“Victory Banner over the Reichstag”, Yevgeny Khaldei, 1945

Yevgeny Khaldei’s photo “Victory Banner over the Reichstag” in the Soviet Union became a symbol of victory over Nazi Germany. However, not many people remember that in fact the photo was staged – the author took the picture only the day after the actual hoisting of the flag.

Khaldei’s finest hour
Yevgeny Khaldei was fond of photography from a young age – he took his first picture at 13, and was already working as a photojournalist at 16. When he was accepted to TASS, Khaldei began to travel around the country – and went through the entire Great Patriotic War with a camera. He photographed conferences of the first persons of the state, the defeat of the Japanese in the Far East, the signing of the capitulation act of Germany, but his most famous work was “The Victory Banner over the Reichstag”.

The photographer was in Berlin by assignment of the editorial office. In his duffel bag he brought three red flags, which were made for him by an acquaintance tailor. The fabric for them, according to one version, Haldei “borrowed” in the dining room “Fotohronik TASS,” where red tablecloths were so handy, but according to another legend, he begged the local committee. The correspondent put the first banner on the roof of Tempelhof airfield, the second near the chariot at the Brandenburg Gate, and the third “decorated” the Reichstag. True, by that time the Red Army had already taken Berlin and hoisted the banner – but Khaldei did not capture that historic moment. Then he decided to take a few staged reportage photos.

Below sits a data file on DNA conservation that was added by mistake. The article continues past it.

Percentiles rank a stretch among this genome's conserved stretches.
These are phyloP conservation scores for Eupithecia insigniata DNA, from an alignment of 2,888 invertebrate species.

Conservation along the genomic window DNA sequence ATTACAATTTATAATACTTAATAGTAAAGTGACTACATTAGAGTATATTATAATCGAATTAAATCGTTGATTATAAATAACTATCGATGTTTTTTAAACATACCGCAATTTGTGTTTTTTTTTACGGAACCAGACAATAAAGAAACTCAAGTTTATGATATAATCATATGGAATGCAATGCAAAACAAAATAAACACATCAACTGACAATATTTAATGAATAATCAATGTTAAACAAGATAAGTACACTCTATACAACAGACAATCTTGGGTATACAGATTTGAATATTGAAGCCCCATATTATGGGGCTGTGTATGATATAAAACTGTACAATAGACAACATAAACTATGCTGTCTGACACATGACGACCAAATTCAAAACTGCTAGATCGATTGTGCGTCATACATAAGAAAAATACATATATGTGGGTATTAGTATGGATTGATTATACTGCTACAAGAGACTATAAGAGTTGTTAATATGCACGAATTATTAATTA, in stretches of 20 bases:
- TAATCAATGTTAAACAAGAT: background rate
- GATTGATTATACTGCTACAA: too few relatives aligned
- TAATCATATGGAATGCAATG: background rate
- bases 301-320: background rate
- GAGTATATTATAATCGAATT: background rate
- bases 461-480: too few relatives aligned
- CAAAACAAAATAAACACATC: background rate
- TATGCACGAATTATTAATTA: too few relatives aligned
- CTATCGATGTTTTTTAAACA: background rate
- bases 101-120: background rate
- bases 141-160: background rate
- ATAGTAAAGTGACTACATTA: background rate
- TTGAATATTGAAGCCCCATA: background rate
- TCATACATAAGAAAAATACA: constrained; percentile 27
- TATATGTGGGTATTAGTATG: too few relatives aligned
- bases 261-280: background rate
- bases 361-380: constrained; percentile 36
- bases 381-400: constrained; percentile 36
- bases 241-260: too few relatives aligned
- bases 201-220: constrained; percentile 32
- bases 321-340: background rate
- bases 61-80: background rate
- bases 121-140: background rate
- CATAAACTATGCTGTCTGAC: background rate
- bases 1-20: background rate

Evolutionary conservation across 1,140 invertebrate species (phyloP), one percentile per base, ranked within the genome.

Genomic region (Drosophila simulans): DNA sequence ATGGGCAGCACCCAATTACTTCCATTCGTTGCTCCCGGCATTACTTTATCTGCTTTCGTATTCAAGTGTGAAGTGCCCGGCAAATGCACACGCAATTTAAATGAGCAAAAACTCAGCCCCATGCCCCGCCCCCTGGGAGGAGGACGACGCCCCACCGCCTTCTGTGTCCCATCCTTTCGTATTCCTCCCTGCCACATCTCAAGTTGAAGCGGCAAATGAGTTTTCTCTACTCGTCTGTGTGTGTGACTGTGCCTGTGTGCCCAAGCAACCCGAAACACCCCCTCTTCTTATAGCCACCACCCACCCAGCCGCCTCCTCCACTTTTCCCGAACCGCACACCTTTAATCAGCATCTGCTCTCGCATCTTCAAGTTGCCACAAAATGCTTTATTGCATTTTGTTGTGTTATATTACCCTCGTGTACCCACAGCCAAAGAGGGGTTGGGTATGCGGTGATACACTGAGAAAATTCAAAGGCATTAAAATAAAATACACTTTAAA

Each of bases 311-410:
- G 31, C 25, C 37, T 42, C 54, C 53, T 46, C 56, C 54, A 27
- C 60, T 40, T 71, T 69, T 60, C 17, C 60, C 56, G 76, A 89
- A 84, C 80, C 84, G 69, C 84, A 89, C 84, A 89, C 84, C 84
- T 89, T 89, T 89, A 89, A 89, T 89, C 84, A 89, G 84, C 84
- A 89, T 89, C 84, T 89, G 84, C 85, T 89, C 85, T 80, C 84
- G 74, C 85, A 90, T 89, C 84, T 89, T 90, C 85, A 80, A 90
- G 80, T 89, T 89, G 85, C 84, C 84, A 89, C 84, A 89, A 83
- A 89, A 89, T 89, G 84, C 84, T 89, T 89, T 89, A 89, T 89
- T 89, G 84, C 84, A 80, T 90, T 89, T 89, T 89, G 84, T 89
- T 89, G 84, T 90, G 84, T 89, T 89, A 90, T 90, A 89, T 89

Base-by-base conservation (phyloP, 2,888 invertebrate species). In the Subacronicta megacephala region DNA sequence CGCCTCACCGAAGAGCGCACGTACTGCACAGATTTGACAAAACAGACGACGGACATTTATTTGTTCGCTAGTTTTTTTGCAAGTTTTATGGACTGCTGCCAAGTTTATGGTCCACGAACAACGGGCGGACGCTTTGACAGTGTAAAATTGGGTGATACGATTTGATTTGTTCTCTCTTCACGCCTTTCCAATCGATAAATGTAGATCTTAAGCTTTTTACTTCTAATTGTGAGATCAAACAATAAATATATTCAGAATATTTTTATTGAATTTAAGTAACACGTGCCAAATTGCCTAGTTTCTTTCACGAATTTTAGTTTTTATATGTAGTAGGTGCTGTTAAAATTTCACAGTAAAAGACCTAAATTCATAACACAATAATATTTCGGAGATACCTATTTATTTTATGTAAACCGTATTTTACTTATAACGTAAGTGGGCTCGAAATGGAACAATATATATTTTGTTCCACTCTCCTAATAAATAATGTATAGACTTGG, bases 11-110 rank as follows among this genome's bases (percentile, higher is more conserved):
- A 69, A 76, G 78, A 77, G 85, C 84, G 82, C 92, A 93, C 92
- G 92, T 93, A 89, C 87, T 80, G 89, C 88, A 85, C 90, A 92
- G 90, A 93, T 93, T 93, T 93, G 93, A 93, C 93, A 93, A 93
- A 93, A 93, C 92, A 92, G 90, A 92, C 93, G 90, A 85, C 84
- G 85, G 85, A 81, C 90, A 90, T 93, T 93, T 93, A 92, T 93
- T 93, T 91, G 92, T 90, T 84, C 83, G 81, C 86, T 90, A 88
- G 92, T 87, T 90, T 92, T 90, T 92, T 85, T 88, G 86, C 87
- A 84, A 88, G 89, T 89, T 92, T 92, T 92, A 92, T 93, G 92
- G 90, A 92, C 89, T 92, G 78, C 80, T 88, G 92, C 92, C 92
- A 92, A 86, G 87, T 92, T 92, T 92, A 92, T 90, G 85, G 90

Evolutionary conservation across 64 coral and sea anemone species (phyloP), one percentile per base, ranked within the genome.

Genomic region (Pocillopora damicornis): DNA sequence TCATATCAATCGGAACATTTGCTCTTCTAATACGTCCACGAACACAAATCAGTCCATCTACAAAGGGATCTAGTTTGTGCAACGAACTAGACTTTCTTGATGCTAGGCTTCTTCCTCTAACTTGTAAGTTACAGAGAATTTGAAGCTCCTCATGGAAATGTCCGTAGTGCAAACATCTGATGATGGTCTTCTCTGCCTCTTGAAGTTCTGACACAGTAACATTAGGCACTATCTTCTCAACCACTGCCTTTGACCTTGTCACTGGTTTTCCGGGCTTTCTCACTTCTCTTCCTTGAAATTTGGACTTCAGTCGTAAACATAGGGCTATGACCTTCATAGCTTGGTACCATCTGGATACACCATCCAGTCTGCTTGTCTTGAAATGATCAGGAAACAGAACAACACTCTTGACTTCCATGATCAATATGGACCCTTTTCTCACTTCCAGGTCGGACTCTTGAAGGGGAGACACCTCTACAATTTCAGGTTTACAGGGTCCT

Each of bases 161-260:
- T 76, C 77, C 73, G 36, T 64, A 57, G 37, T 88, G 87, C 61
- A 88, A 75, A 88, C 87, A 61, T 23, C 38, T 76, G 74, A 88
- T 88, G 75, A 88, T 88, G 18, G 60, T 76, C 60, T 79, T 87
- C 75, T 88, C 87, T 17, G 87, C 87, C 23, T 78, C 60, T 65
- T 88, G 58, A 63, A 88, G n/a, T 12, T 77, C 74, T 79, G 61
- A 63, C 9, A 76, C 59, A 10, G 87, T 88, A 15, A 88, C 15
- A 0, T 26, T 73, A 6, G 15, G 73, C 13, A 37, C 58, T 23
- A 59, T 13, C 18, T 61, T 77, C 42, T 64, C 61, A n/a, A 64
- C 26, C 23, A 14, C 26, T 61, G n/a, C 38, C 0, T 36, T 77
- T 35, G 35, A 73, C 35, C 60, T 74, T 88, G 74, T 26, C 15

How it was
Victory Banner over the Reichstag. Yevgeny Khaldei. 1945
“The Victory Banner over the Reichstag,” reproduction. Yevgeny Khaldei. 1945. Photo: RIA Novosti
When a war correspondent came close to the place of shooting, the fighting had long ceased, and there were many banners flying on the Reichstag. But it was necessary to take photos. Evgeny Khaldei asked the first soldiers he met to help him: to climb the Reichstag, to set a banner with hammer and sickle and to pose for a while. They agreed, the photographer found a winning angle and shot two tapes. His characters were the soldiers of the 8th Guards Army: Alexey Kovalev (mounting the banner) and Abdulhakim Ismailov and Leonid Gorichev (assistants). After the photographer took his banner – he took it with him – and showed the pictures to the editorial office. According to Yevgeny Khaldei’s daughter, the TASS photo “was accepted as an icon – with sacred awe.

When the photo was about to be published, the editor suddenly noticed something and banned it from print. It turned out that the Ismailov fighter was wearing a watch on each arm: one of his own, the other a trophy watch. In the Soviet Union such thing could not be allowed – a soldier could not be a marauder, could not steal something from the enemy. The photo was urgently “corrected” – the second watch was scratched out on the film with a needle.

Despite all the misfortunes, the picture was published – and immediately became a symbol of victory for the Soviet Union. Evgeny Khaldei continued his career as a photojournalist, shooting the Nuremberg trials. In 1996 Boris Yeltsin ordered all the participants in the commemorative photograph to be made Heroes of Russia, although by that time Leonid Gorichev had already passed away – he died of his wounds shortly after the war. By now none of the three soldiers immortalized in the photo “Victory Banner over the Reichstag” is still alive.